Natus is a provider of healthcare products used for the screening, detection, treatment, monitoring and tracking of common medical ailments such as hearing impairment, neurological dysfunction, epilepsy, sleep disorders, and newborn care. We develop, manufacture, and market advanced neurodiagnostic and newborn care products to healthcare professionals in over 100 countries. Our product offerings include computerized neurodiagnostic systems for audiology, neurology, polysomnography, and neonatology, as well as newborn care products such as hearing screening systems, phototherapy devices for the treatment of newborn jaundice, head-cooling products for the treatment of brain injury in newborns, and software systems for managing and tracking disorders and diseases for public health laboratories.

We have completed a number of acquisitions since 2003, consisting of either the purchase of a company, substantially all of the assets of a company, or individual products or product lines. The businesses we have acquired include Neometrics in 2003, Fischer-Zoth in 2004, Bio-logic, Deltamed, and Olympic in 2006, Xltek in 2007 and Sonamed and the neurology business of Schwarzer GmbH as of September 30, 2008.

Product Families

We categorize our products into the following product families, which are more fully described in our Annual Report on Form 10-K for the year ended December 31 2007:

 

   

Hearing – Includes products for newborn hearing screening and diagnostic hearing assessment.

 

   

Newborn Care – Includes products for the treatment of brain injury and jaundice in newborns.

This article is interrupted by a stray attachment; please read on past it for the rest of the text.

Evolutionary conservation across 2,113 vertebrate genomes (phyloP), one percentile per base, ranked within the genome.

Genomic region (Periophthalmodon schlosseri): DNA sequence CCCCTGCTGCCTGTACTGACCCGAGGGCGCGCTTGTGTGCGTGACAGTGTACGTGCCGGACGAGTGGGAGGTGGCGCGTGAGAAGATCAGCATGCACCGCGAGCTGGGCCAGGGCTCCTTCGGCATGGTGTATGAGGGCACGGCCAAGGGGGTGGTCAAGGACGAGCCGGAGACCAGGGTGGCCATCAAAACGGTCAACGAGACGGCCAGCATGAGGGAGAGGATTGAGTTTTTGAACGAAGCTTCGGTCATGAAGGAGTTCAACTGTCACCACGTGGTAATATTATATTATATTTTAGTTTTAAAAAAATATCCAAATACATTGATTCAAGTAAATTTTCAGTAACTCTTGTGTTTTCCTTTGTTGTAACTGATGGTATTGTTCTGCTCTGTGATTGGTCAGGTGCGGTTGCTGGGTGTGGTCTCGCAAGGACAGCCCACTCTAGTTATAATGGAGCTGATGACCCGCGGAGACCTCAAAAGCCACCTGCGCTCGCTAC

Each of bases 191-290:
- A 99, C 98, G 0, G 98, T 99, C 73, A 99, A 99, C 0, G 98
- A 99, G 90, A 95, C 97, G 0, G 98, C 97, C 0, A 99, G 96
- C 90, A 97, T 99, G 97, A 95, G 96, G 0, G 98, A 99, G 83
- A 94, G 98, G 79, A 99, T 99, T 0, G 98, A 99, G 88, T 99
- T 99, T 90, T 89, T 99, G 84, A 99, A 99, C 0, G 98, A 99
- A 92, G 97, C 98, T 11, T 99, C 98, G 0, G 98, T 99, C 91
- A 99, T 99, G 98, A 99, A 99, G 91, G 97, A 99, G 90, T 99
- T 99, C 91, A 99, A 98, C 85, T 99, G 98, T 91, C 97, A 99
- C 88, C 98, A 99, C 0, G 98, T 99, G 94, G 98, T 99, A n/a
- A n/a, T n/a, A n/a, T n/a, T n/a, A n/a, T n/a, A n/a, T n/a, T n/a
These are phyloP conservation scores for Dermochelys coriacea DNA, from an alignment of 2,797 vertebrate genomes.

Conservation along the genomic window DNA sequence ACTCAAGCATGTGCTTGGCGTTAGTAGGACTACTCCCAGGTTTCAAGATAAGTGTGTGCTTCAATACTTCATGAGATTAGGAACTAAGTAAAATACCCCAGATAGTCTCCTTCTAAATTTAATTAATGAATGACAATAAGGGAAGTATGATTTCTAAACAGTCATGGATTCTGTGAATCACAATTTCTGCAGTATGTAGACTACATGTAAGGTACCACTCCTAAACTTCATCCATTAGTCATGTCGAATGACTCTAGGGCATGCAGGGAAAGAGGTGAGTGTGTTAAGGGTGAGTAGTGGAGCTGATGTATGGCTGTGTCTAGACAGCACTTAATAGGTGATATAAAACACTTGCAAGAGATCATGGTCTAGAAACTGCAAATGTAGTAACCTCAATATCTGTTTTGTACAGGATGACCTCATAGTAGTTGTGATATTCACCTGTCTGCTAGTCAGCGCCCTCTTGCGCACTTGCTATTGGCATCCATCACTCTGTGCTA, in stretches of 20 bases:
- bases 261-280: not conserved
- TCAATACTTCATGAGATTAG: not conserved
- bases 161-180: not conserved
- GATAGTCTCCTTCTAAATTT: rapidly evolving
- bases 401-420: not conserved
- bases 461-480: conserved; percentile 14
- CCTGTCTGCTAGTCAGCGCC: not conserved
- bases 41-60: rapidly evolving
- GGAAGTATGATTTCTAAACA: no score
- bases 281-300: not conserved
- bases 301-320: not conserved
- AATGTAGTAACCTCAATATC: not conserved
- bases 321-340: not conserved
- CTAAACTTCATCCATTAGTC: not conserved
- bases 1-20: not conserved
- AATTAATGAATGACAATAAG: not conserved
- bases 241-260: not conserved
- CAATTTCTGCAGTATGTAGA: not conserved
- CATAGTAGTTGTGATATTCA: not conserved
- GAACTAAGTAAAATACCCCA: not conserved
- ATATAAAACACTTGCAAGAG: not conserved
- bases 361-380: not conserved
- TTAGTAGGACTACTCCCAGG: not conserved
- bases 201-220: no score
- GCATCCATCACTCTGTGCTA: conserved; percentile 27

Neurology Includes product lines for diagnostic electroencephalography (“EEG”) analysis, diagnostic sleep analysis (“PSG”), electromyography (“EMG”), intra-operative monitoring (“IOM”), and newborn brain monitoring.

Segment and Geographic Information

We operate in one reportable segment in which we provide healthcare products used for the screening, detection, treatment, monitoring and tracking of common medical ailments such as hearing impairment, neurological dysfunction, epilepsy, sleep disorders and newborn care, including jaundice, brain injury, and metabolic testing.

Our end-user customer base includes hospitals, clinics, laboratories, physicians, nurses, audiologists, and governmental agencies. Most of our international sales are to distributors who resell our products to end users or sub-distributors.

Information regarding our sales and long-lived assets in the U.S. and in countries outside the U.S. is contained in Note 12– Segment, Customer and Geographic Information of our condensed consolidated financial statements included in this report.

 

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Revenue by Product Category

We generate our revenue either from sales of Devices and Systems, which are generally non-recurring, and from related Supplies and Services, which are generally recurring. The products that are attributable to these categories are described in our Annual Report on Form 10-K for the year ended December 31, 2007. Revenue from Devices and Systems, and Supplies and Services, as a percent of total revenue for the three and nine months ended September 30, 2008 and 2007 is as follows:

 

      Devices
and
Systems
    Supplies
and
Services
    Other     Total  

Three months ended September 30,

        

2008

   61 %   37 %   2 %   100 %

2007

   62 %   37 %   1 %   100 %

Nine months ended September 30,

        

2008

   62 %   36 %   2 %   100 %

2007

   60 %   38 %   2 %   100 %

Sales to no single end-user customer comprised more than 10% of our revenue, and revenue from services was less than 10% of our revenue in all periods presented.

We sell our products primarily through a direct sales force in the U.S. and to distributors who sell our products in over 100 other countries. We intend to continue expansion of our international operations because we believe international markets represent a significant growth opportunity. International sales made to distributors are characterized by lower gross profits due to the discount from our list prices that the distributors receive. International sales contributed to 28% and 30% of our revenue during the three and nine months ended September 30, 2008, respectively, and to 31% and 32% of our revenue during the same periods in 2007. We anticipate that international revenue will increase as a percentage of revenue in the future.